Justia Washington Supreme Court Opinion Summaries

Articles Posted in Criminal Law
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David Dodge was convicted of first degree murder, rape, and burglary for crimes he committed in 1997, when he was 17 years old. He was sentenced to 50 years in prison. Twenty years later, the Washington legislature passed RCW 9.94A.730, giving people like Dodge who received lengthy sentences for crimes committed as juveniles, a chance for earlier release, after serving at least 20 years of their sentence. The statute: (1) required the Indeterminate Sentence Review Board (ISRB) to begin with a presumption of release after 20 years and to apply that presumption of release by considering “affirmative and other conditions” that could make release work; and (2) directed the ISRB to “give public safety considerations the highest priority when making all discretionary decisions regarding the ability for release and conditions of release.” In his personal restraint petition (PRP), Dodge challenged the ISRB’s application of this statute to his petition for early release after he had served more than 20 years of his 50-year sentence, arguing the ISRB erred by: (1) failing to apply the presumption of release contained in RCW 9.94A.730; (2) failing to consider conditions of release that could reduce his risk to an acceptable level, as the statute mandated; and (3) relying primarily on static historical facts about his crime rather than on evidence of his rehabilitation. In a matter of first impression for the Washington Supreme Court, it found that the ISRB placed singular weight on the duty to consider public safety, while failing to apply the presumption of release or meaningfully consider any conditions of release that might reduce risk to an appropriate level. The Court therefore reversed the Court of Appeals and remanded to the ISRB for a new early release hearing. View "In re Pers. Restraint of Dodge" on Justia Law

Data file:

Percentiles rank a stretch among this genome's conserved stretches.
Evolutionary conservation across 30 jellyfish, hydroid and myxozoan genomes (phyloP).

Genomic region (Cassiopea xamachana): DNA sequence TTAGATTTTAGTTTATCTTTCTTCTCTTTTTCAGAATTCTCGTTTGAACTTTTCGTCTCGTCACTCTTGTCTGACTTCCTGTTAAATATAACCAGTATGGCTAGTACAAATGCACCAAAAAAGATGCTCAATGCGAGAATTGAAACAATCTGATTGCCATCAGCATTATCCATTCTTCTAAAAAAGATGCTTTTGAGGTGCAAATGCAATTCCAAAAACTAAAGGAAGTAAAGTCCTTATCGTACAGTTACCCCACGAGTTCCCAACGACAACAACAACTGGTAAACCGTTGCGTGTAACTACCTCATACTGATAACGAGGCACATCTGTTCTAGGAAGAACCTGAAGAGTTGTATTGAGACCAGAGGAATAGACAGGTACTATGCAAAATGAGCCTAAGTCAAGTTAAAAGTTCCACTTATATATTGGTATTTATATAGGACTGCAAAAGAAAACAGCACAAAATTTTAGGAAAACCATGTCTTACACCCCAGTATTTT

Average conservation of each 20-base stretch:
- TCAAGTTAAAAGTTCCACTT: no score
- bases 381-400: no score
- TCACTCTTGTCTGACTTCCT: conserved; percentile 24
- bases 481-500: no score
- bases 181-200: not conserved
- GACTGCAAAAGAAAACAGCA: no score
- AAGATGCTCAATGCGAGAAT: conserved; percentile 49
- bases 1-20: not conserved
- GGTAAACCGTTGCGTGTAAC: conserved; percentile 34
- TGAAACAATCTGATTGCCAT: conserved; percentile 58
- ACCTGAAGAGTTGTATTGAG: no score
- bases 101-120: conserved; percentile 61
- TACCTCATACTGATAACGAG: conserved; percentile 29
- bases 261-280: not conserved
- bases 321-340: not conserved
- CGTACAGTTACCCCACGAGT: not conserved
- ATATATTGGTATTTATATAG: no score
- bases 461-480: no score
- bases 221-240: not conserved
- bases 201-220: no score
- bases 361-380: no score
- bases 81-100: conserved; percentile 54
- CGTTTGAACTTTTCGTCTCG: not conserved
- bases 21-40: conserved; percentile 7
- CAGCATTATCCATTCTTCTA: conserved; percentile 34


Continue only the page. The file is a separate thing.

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Petitioner Francisco Moreno was convicted of first degree burglary, which was defined by statute and required the State to prove that an accused: (1) entered or remained unlawfully in a building; (2) with an intent to commit a crime. On appeal, Moreno argued that both the charging document and jury instructions were constitutionally deficient because they omitted the implied essential element of knowledge of the unlawfulness of his entering or remaining. The Court of Appeals affirmed Moreno’s convictions, concluding that no implied essential element exists for first degree burglary. Finding no reversible error, the Washington Supreme Court affirmed the Court of Appeals. View "Washington v. Moreno" on Justia Law

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Jerry Lynn Peterson pleaded guilty to the sale of heroin in violation of RCW 69.50.410 of the Uniform Controlled Substances Act (UCSA). She petitioned the Washington Supreme Court to hold that RCW 69.50.410, if not all of the UCSA, was invalid and unconstitutional because, she contended, the statute had been impliedly repealed and, among other things, violated the privileges and immunities clause of the state constitution. Accordingly, she argued, the charges against her had to be dismissed. Finding no constitutional infirmity in the statute, the Supreme Court rejected Peterson’s arguments and remanded for resentencing. View "Washington v. Peterson" on Justia Law